If nothing else, then, and for all the frothy frivolity of the promotional campaign, this is the most melancholy adaptation of Murder on the Orient Express – and perhaps the most melancholy adaptation of Christie full stop – often approaching the mood of Curtain and Sleeping Murder, Poirot and Miss Marple’s last two cases respectively. In particular, the film fractures the futurity that the criminal conspiracy itself tries to revive – the American mobility, longevity and self-belief that, during the interwar period, became so associated with Charles Lindbergh’s flight over the Atlantic in 1927, and which was so ruptured when his son was kidnapped and murdered five years later in 1932. As the book presents it, the criminal conspiracy is an effort to restore this thwarted futurity, but part of the art of Branagh’s adaptation lies in its continual gestures towards World War II as a horizon that will eventually transform and consume every character on the train in one way or another. Perhaps that’s why even Poirot’s most ingenious moments have an air of finitude about them, as he embarks upon what turns out to be the most challenging case of his entire career, and even the moral apex of his life, even if many of his stories are still ahead of him.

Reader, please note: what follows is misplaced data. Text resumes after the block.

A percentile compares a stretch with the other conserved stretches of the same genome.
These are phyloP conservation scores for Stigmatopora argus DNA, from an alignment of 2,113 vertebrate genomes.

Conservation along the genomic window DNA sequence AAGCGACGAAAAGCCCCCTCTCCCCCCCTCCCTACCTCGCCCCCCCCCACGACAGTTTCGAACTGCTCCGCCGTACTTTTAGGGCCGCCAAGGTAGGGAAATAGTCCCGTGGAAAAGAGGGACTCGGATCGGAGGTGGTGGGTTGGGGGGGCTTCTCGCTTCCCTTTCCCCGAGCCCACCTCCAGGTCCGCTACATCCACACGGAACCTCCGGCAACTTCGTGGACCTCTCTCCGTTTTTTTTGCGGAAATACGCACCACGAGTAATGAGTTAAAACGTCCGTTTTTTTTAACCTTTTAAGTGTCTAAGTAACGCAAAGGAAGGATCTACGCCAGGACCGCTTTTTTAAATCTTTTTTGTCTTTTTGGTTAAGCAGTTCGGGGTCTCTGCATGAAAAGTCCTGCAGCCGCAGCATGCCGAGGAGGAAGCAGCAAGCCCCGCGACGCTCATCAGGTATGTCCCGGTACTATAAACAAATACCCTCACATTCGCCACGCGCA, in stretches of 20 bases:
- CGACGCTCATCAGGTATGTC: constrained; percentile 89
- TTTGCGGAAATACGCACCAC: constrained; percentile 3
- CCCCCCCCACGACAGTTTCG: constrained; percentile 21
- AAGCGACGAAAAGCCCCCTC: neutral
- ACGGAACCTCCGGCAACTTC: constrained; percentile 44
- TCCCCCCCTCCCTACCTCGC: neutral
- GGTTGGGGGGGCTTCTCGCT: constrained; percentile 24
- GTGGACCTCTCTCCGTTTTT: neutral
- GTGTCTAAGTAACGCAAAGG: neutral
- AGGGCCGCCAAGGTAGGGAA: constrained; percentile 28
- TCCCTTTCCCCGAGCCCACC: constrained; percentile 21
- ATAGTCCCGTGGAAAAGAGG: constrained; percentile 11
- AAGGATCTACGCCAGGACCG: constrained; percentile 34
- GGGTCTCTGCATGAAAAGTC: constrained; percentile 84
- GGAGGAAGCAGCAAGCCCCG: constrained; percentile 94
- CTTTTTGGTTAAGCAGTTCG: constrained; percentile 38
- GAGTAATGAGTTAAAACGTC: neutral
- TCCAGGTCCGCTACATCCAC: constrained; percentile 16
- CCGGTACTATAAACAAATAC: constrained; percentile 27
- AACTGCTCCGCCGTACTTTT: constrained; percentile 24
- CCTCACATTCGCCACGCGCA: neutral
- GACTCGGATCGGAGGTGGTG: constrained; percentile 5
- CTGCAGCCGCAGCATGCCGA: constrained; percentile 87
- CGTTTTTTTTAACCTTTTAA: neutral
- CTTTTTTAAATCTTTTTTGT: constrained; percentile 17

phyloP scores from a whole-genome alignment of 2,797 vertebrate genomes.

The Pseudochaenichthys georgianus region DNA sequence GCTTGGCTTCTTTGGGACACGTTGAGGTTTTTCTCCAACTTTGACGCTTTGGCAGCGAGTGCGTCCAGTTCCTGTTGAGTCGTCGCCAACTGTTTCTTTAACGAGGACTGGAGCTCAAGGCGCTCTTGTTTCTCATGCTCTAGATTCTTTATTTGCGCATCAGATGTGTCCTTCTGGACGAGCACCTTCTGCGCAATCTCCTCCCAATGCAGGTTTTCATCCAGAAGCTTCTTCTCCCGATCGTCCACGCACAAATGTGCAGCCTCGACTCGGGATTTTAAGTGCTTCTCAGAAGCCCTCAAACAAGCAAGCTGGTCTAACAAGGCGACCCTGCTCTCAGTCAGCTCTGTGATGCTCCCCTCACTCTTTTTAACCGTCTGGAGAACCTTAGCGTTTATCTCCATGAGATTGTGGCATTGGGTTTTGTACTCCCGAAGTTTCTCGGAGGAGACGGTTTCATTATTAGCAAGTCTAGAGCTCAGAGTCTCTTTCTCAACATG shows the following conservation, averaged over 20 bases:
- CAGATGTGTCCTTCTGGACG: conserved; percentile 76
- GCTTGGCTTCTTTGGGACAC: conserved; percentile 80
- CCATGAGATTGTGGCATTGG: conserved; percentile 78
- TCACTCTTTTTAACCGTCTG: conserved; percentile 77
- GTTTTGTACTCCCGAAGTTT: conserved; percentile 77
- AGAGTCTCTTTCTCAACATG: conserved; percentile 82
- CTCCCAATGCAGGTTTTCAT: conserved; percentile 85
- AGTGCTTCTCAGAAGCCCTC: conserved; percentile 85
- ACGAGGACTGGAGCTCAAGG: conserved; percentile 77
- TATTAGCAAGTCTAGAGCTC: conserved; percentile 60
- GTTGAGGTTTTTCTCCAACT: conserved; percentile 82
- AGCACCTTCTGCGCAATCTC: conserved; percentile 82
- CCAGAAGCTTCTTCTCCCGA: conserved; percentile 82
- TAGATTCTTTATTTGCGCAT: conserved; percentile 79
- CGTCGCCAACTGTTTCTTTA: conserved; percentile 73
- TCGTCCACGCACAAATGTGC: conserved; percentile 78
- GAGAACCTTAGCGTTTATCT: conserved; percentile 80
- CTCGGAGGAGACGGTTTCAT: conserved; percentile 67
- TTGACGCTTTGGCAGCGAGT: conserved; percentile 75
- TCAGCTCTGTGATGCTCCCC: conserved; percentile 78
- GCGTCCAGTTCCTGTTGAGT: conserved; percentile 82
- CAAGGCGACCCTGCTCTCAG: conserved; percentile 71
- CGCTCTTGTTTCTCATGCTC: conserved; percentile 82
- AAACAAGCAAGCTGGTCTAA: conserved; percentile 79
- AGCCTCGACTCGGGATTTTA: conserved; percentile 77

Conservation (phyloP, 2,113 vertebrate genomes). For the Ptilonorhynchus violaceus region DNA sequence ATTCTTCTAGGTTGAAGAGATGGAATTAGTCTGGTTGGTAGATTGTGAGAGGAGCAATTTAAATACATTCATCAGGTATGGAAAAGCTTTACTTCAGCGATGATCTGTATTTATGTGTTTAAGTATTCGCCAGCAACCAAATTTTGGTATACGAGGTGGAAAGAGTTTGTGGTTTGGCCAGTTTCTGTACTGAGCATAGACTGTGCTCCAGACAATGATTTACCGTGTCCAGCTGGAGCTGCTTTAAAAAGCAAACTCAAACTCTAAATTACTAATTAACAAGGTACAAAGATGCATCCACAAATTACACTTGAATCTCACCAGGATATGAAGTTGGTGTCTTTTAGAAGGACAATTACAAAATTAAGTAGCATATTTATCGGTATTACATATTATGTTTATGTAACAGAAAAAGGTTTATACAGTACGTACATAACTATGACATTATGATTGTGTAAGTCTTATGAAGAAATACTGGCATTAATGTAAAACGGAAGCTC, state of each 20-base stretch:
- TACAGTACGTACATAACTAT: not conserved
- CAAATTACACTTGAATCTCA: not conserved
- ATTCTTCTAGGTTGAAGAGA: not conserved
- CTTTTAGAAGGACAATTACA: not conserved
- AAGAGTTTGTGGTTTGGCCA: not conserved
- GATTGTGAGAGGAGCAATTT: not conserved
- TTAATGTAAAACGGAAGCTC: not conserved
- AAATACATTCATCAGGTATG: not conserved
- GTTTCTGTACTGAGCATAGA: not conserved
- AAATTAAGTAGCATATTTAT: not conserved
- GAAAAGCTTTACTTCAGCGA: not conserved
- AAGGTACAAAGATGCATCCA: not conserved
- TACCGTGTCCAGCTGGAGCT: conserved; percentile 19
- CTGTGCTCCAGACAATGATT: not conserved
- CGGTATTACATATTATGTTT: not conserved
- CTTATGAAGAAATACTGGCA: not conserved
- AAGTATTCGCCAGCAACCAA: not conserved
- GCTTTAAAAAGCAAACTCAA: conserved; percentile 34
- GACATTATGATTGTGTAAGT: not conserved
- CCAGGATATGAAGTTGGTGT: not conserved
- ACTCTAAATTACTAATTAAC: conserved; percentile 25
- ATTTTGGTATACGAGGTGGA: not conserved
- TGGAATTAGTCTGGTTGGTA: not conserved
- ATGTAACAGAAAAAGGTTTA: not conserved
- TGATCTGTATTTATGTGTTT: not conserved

In other words, by investigating the case, and seeking to identify the perpetrators, Poirot himself becomes an enemy of the future, lending his presence a datedness and world-weariness that I’ve never seen in any other Christie adaptation. By the end, there’s an ineffable sadness to it all, producing a similar denouement to the novel – Poirot’s decision to posit a lone killer, rather than implicate the participants in the crime – but in a very different spirit. In the original, Poirot relishes the aptness of this decision, and the abrupt ending encourages the reader to do the same. Here, however, he does so with a much heavier heart, as if aware that the attempt to restore justice to the situation is already too late. And that sense of belatedness pervades the entire film, which almost plays as a blueprint for how the last major Christie adaptation – at least the last to play in commercial theatres – might look; the final breath of an adaptive impulse that has lasted over half a century.